We can solve Africa’s problems, or so goes the meme. “All it takes is the political will.” This phrase is popping up everywhere. And not just in the mouths of the uneducated airheads in cafes. Jared Diamond parroted the phrase recently (as I describe here.) “All it takes is the will” (and 150 billion dollars a year) and presto, poverty is gone. Economist Jeffrey Sachs talks this way, but Sachs has become a salesman. That’s fine. The world needs salesmen. We just shouldn’t believe everything they say.
The bottom line: There is no evidence at all that throwing 150 billion dollars a year at Africa will solve Africa’s problems. And there are many reasons to be skeptical. Sachs’ argument goes something like this: True, nothing we’ve done in the past has made a dent in the continent’s woes. But that just means we need to think bigger. Throw huge sums of money at the problem. That’ll do it.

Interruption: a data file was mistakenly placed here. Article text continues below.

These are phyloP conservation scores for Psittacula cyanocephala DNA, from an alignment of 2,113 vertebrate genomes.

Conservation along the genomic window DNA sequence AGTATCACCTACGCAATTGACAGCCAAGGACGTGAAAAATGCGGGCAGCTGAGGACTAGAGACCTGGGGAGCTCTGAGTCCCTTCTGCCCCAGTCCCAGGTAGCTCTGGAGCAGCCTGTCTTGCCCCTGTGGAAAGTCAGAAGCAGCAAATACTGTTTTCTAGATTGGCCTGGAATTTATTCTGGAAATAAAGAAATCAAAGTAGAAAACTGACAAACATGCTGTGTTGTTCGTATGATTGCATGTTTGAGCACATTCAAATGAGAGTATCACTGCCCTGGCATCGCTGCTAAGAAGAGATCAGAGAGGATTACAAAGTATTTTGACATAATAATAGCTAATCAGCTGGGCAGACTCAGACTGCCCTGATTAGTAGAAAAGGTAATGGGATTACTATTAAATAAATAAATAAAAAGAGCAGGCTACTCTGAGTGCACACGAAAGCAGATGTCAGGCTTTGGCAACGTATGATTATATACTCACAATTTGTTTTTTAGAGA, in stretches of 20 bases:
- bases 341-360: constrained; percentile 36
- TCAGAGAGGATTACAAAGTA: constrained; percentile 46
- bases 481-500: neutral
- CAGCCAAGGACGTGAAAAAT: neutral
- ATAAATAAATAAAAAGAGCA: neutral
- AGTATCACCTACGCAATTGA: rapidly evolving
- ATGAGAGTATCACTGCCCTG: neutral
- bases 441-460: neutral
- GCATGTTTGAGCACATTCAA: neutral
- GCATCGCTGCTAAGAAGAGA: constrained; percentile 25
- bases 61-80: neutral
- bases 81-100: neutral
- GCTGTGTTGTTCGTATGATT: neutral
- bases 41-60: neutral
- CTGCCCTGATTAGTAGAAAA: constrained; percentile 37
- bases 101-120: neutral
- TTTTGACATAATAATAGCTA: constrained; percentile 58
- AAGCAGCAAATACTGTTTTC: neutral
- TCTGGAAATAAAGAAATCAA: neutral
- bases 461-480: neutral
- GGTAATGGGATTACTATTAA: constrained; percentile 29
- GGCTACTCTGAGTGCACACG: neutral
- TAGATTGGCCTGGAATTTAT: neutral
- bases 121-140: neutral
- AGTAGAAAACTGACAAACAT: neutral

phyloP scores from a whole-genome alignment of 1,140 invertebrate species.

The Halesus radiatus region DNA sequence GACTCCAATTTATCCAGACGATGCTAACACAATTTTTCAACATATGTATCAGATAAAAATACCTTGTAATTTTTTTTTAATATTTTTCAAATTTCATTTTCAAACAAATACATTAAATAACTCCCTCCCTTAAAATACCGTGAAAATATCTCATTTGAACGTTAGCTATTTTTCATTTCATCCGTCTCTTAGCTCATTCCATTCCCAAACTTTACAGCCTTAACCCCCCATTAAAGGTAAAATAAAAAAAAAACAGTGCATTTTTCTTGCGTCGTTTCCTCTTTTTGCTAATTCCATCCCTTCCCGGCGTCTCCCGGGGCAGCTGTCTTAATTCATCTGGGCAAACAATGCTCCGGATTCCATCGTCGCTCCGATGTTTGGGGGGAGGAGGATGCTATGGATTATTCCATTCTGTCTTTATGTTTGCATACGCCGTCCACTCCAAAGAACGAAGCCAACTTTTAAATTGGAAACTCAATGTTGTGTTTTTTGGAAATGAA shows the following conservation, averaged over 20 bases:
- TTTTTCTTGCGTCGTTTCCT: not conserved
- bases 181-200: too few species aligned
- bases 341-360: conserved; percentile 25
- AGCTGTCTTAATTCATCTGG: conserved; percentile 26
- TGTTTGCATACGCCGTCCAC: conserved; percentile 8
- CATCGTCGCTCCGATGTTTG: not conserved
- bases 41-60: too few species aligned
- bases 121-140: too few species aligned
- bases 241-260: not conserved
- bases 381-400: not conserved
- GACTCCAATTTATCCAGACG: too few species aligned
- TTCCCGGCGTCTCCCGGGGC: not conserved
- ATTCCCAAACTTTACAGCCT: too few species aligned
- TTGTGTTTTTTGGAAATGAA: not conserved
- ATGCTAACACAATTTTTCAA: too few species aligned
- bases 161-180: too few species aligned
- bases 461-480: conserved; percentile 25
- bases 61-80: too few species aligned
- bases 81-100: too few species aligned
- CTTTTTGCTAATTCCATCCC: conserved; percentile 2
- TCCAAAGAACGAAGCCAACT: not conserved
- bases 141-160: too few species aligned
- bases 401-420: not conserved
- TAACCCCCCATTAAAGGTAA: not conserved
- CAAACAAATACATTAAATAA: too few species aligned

My position: There may well be incremental changes and policies—carefully planned and more carefully evaluated and modified at the ground level—that will benefit Africa greatly. Splendid. By all means, let’s do that. But that’s exactly the type of change that is least likely to happen through some, huge, centrally organized, ego-powered money pump. Listen to economist William Easterly on the subject in his letter to the NYT:
For the poor, Professor Sachs and the United Nations Millennium Project propose everything from nitrogen-fixing leguminous trees to replenish the soil, to rainwater harvesting, to battery-charging stations, for, by my count, 449 interventions. Poor Africans have no market or democratic mechanisms to let planners in New York know which of the 449 interventions they need, whether they are satisfied with the results, or whether the goods ever arrived at all.